While at Princeton in 1991 and 1992, Brennan participated in two of Carril’s 13 Ivy League regular season championships with the Tigers and was named Second Team All-Ivy in 1994.
After graduating from Princeton, Brennan served a short career as a professional player in Europe, but soon found his way back to the U.S. for the next part of his basketball life, this time as a coach.
“I knew I always wanted to be involved in basketball somehow,” Brennan said, adding he thought about putting his English degree to use, but ultimately decided on coaching.
Following a one year stint at Columbia University as a graduate assistant, Brennan returned to Princeton where he would serve as an assistant coach for seven seasons with the Tigers being a part of three Ivy League championships.
In 2007 Brennan came to AU as an assistant coach under Jones. While at AU, Brennan was a coach on the first AU team to win 20 games since joining the Patriot League, and more importantly was part of the only two AU teams to reach the NCAA tournament.
“I would say his strength lies in helping players develop their individual skills,” Jones said of Brennan in an email. “He’s one of the best I’ve ever been around.”
Following his two seasons at AU, Brennan headed downtown to become an assistant at national power Georgetown University under head coach John Thompson III who Brennan had coached with at Princeton. Brennan added success to an already elite program, leading the Hoyas’ program to four straight appearances in the NCAA Tournament and a share of the Big East regular season title in 2013.
“Anything you take away from those guys, you gain from experience,” Brennan said of what he learned from his past head coaches. “I worked for really good guys, really good coaches and, having spent so much time with them, I just tried to take away as much as I could.”
Georgetown would be Brennan’s last stop before coming to AU in April of 2013.
When assembling his coaching staff at AU, Brennan relied on familiar faces in the D.C. college basketball scene to help lead the Eagles. Two AU assistants Scott Greenman (Georgetown) and Matt Wolff (AU), and Director of Operations Greg Collucci (George Washington) all spent last year coaching at D.C. area school.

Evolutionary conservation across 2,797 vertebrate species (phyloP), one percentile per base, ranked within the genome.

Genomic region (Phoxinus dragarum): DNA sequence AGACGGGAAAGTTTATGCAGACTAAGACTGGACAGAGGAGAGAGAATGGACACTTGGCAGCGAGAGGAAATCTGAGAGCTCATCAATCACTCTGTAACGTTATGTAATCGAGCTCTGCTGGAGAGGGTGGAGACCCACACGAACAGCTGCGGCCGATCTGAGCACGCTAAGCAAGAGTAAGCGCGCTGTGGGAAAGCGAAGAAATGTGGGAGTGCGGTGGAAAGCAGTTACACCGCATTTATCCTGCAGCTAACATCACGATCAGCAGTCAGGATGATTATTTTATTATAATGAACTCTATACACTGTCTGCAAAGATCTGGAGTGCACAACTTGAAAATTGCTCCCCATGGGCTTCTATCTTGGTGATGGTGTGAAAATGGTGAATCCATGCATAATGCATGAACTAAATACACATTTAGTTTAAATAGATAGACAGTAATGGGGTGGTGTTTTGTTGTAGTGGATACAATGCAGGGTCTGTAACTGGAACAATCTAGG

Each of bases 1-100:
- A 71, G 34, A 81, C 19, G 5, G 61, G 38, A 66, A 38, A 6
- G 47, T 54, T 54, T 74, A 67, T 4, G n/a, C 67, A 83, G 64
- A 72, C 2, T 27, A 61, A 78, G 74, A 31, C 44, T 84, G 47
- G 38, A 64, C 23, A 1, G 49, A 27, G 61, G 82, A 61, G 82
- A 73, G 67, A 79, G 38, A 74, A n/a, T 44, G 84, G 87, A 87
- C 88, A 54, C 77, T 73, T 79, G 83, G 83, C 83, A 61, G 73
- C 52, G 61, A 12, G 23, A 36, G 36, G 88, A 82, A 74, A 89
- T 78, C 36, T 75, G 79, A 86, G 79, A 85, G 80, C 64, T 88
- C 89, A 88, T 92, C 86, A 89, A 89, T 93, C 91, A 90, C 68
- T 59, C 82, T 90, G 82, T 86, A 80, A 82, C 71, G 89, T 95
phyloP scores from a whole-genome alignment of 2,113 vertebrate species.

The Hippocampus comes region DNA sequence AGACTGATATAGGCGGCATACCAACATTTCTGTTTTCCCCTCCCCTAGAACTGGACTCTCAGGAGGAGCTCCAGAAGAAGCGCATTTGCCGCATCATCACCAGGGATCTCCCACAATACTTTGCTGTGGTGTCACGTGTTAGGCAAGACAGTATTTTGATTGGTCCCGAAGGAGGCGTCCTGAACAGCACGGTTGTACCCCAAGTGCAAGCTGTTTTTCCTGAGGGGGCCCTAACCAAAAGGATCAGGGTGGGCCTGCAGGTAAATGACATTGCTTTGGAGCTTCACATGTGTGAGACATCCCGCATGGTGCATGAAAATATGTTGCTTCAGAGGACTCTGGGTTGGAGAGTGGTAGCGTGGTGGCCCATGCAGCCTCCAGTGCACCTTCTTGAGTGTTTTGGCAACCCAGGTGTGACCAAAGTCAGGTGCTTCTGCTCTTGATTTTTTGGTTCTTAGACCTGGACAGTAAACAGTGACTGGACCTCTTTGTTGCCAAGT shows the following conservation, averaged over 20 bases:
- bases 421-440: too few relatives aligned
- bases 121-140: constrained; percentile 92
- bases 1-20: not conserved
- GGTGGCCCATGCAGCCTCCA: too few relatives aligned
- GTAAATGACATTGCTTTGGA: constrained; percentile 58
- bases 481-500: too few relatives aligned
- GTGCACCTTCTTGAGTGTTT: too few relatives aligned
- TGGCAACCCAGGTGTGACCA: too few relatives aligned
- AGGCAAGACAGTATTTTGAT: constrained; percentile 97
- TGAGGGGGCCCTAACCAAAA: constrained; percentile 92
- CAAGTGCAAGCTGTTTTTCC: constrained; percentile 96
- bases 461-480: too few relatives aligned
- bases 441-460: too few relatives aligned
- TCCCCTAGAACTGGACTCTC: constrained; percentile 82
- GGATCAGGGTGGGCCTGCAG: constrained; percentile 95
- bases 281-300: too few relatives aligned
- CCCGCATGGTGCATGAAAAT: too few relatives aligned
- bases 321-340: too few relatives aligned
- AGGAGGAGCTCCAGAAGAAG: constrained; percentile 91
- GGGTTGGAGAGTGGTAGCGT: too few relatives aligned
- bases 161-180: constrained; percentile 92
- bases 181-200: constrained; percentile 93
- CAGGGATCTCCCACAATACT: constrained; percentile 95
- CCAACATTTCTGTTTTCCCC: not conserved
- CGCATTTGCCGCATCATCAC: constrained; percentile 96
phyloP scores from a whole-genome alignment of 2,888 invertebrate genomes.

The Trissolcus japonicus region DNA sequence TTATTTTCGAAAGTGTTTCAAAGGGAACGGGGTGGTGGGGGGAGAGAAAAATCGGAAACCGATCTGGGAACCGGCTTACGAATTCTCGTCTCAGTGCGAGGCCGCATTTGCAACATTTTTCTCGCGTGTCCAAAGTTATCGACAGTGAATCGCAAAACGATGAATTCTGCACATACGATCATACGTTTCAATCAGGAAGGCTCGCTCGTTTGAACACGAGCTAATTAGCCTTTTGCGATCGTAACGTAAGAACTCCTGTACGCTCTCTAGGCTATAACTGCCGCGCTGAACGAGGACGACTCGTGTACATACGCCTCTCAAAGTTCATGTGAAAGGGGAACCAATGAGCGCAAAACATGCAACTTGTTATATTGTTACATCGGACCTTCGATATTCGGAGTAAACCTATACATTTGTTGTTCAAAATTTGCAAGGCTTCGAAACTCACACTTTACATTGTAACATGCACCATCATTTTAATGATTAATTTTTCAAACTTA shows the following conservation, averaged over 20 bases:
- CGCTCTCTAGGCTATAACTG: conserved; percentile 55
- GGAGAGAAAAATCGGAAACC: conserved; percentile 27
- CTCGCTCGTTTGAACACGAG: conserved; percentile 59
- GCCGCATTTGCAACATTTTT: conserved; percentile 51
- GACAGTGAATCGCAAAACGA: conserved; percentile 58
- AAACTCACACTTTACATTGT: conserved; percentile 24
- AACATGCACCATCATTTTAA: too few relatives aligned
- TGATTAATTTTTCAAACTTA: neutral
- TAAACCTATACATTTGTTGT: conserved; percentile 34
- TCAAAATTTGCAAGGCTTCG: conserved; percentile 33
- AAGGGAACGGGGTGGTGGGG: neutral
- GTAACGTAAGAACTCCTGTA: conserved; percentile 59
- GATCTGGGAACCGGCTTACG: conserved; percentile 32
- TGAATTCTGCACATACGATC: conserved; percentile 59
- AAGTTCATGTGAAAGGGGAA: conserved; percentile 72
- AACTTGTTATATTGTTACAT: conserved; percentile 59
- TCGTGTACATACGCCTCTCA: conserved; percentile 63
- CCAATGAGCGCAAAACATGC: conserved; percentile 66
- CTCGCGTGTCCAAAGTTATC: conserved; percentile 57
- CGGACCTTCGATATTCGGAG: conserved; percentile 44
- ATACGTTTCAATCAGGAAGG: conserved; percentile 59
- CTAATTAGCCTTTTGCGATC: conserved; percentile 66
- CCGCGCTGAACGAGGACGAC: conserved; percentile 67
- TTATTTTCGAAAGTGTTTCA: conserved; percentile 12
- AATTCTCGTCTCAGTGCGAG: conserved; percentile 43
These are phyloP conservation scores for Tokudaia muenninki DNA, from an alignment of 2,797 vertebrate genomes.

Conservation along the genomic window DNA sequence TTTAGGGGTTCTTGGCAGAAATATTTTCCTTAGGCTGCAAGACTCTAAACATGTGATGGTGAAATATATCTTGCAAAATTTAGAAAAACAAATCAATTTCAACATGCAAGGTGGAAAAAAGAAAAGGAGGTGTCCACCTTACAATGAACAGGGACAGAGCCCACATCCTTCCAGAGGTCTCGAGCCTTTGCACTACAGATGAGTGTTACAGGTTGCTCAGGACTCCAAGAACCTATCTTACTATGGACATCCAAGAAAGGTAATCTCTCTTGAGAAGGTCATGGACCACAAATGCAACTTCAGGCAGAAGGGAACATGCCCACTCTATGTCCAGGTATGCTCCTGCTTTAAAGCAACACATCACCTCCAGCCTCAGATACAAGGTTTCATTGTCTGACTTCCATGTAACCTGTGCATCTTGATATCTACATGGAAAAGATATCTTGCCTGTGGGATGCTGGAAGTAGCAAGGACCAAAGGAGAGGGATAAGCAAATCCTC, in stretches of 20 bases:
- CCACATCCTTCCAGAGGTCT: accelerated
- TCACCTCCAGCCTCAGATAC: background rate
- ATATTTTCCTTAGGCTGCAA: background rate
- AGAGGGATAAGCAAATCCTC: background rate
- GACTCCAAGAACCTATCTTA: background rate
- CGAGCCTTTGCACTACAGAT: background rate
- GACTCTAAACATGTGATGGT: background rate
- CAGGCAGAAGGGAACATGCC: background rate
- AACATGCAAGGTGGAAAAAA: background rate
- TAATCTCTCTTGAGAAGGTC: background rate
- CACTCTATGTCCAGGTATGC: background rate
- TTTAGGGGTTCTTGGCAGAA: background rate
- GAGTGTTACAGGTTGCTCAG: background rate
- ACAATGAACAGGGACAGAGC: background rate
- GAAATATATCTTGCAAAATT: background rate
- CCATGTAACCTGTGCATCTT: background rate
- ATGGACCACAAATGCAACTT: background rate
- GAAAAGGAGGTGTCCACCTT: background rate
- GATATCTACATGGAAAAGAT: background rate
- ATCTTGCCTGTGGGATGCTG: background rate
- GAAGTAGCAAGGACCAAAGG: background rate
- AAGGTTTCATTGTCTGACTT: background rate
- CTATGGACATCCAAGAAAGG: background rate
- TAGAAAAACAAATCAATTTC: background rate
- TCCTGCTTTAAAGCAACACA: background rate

“The assistant coaches are great,” Brennan said of his staff. “I hired all of them for a reason, they are good, they are good at what they do.”
As a head coach, Brennan is equal parts parent as he is teacher.
“On the court (Brennan) definitely get on you if you are not doing what you are supposed to do be doing, he’ll let you know what you’re doing wrong,” Schoof said. “But he’ll also be the guy to pick you right up.”
Besides the change in personality, the biggest transition from Jones to Brennan is a change in strategy with Brennan instituting the “Princeton offense,” which involves all five players on the court being able to dribble, pass and shoot.
Schoof acknowledges transition can be challenging as Brennan and the players on the team are relying on the older players to help ease the change and set a standard for the younger players.
“For a lot of the older guys who are here we know how hard you have to play and how hard you have to work to be successful at this level,” Schoof said. “Learning the plays and learning what Brennan wants us to do, that’s the easy part.”
While the AU basketball community acknowledges Brennan is not Jones, the Eagles and their followers hope that what was started under Jones can ultimately be finished by Brennan.
Brennan said returning the Eagles to the top of the conference will not happen instantaneously but is optimistic that the team can parallel the success they had under Jones.
“Our goal is to be competitive as possible,” Brennan said. “You can’t decide when shots go in, but you can get your guys to feel good about what you’re doing. When people come to see us play I want them to say ‘Hey these guys are working hard’.”